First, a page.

Monday, May 7, 2012

Everett Update

Dan Everett's been busy of late. He has been involved in a documentary about his beloved Pirahã, and has a new book out. The documentary is called "The Grammar of Happiness" and the book is called "Language The Cultural Tool." Naturally, all this activity is firmly directed against the school of Chomsky and against Pinker's multi-million best-sellers. Everett appears intent intent on publicly discrediting the generativist/minimalist school. 
Trailer for "The Grammar of Happiness"

The debate rages on about whether the Pirahã language has recursion or not (and if it does not, does it really matter), but just to stoke the fires  higher, Everett has published a new book, called "Language The Cultural Tool." Yes, that's right. You would be hard pushed to pick a phrase that more succinctly says "No. Syntax is not autonomous." For years, generativists have been misrepresenting the ideas of Whorf and Sapir, not least in combining them into a mythical Whorf-Sapir hypothesis that simply does not exist. I hope that Everett is able to bring the debate back onto neutral ground and really tackle the question of how our language construes our perception of the world. For all his image as a 'radical' or 'the U.S. dissident', Chomsky's linguistics is deeply ideologically conservative (Chris Knight explains this very well in Weekly Worker 655, 656 and 657). Maintaining that you do not need to analyse language linguistically in order to identify its power structures, or that habitual language use does not blind one to the legitimacy of incumbent power structures, contributes to the obscuring of the ideological role of language.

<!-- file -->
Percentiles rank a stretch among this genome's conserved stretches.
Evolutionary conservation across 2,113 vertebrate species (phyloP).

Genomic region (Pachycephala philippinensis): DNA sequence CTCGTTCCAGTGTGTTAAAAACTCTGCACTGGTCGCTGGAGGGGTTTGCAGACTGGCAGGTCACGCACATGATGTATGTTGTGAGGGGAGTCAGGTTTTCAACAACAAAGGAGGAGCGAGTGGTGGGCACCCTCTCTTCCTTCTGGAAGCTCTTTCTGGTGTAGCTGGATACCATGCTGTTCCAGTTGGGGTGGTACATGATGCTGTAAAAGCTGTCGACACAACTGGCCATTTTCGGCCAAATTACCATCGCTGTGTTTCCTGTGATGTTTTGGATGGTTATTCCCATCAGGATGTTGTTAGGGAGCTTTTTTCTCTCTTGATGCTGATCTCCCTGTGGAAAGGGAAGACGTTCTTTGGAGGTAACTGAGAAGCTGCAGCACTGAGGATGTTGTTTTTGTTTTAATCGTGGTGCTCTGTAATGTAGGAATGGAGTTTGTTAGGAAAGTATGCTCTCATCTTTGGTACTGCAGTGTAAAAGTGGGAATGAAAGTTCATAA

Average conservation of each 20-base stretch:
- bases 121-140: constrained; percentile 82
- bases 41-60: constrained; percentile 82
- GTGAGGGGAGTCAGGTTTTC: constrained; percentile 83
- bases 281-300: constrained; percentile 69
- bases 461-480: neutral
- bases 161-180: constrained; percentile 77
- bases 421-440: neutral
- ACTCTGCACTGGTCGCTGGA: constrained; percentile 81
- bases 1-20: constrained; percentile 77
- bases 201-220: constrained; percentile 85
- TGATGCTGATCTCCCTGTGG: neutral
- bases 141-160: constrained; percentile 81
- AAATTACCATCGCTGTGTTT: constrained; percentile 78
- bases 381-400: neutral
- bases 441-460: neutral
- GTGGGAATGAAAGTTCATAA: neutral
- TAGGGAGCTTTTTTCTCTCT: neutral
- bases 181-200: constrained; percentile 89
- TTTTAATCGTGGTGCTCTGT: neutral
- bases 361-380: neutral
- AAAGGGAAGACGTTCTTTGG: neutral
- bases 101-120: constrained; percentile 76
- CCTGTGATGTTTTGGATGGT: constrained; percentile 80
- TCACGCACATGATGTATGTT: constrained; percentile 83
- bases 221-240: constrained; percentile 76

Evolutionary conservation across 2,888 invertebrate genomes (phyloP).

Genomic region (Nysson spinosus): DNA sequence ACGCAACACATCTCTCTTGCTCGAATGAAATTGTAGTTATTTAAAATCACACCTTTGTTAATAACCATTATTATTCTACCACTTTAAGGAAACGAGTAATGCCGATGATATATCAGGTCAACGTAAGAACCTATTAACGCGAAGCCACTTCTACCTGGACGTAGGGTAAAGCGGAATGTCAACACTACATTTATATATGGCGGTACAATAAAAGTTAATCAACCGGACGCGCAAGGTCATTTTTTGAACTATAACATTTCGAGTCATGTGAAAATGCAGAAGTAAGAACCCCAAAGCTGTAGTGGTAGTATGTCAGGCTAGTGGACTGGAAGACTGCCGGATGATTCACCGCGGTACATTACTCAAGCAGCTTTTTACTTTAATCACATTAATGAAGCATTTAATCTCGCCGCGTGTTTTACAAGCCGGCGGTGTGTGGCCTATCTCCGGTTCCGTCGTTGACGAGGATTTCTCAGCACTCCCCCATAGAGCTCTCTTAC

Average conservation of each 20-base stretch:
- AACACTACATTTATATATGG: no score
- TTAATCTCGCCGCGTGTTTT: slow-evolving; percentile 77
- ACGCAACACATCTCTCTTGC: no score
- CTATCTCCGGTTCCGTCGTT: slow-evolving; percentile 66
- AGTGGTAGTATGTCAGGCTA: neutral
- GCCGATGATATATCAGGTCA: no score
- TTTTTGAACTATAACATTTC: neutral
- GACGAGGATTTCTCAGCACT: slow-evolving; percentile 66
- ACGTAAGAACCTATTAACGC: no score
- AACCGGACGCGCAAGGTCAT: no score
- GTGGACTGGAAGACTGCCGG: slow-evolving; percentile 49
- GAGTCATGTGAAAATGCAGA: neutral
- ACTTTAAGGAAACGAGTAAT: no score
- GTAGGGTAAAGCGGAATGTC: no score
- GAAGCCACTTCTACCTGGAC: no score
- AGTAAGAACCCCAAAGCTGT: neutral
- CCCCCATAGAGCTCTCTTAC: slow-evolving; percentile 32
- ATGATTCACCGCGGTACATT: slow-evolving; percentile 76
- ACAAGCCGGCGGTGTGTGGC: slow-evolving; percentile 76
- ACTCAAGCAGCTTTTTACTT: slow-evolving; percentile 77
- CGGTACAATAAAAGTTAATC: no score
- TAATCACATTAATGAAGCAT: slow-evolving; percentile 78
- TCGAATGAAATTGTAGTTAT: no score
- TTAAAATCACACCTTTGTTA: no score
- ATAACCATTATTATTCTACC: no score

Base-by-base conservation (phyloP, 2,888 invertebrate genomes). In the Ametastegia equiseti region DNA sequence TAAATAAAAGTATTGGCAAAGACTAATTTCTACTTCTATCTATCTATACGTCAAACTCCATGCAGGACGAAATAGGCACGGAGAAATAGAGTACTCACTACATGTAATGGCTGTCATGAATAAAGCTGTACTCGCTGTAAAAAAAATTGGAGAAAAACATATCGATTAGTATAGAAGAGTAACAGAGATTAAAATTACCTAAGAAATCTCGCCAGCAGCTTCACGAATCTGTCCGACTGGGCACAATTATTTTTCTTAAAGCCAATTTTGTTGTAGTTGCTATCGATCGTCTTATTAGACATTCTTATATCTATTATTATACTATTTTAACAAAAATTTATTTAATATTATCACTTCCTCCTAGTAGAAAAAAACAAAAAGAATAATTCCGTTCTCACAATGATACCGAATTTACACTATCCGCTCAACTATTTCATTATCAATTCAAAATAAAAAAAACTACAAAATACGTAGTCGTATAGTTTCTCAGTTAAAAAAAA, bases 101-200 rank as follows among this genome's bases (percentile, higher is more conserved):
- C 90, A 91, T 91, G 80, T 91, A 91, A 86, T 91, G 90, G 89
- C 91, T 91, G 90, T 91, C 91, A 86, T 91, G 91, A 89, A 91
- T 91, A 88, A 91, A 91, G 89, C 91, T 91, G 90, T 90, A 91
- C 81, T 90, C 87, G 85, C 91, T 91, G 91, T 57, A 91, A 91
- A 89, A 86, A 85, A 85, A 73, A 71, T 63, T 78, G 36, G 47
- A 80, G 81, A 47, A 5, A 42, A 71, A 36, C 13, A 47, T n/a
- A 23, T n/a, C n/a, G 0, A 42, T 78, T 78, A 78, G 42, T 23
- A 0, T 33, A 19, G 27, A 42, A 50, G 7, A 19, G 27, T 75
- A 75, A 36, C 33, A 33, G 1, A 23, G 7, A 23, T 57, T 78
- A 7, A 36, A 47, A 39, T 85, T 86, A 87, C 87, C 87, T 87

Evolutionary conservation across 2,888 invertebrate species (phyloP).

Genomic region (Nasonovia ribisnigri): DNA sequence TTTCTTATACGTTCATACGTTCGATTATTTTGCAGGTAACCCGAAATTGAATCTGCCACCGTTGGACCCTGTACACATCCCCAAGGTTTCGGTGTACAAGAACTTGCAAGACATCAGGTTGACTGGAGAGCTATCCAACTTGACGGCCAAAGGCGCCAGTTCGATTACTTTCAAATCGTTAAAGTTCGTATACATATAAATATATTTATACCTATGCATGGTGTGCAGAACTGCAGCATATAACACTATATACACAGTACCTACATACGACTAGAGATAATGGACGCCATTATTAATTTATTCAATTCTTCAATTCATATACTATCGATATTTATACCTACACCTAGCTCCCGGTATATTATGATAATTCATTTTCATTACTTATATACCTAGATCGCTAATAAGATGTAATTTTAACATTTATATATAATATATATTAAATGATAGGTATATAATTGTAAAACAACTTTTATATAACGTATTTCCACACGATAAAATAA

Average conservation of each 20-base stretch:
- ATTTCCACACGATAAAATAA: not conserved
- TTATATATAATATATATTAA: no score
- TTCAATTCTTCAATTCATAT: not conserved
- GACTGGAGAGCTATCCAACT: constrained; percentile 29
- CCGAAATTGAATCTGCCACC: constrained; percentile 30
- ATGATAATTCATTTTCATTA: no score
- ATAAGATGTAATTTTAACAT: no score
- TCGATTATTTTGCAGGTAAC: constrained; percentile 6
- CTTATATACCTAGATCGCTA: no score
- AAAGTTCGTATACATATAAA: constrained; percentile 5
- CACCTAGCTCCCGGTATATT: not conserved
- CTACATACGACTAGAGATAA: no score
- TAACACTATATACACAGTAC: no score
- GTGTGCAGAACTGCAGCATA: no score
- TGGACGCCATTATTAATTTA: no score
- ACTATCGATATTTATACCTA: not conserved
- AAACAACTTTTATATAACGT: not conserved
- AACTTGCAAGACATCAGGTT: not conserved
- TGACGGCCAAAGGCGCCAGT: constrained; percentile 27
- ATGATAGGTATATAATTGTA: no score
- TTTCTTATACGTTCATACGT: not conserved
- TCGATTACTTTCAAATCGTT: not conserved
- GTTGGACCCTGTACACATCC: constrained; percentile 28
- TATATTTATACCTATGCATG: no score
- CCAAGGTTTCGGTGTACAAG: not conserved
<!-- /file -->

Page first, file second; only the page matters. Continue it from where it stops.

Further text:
You can find reviews of the new book from New York Times and The Guardian, among others.

On a separate but related note, I was on DubaiEye's 'Talking of Books' programme on June 9th, where I  championed Everett's earlier popular book "Don't Sleep there are Snakes" (reviewed in an earlier blog). You can hear most of that segment of the show on Grooveshark.

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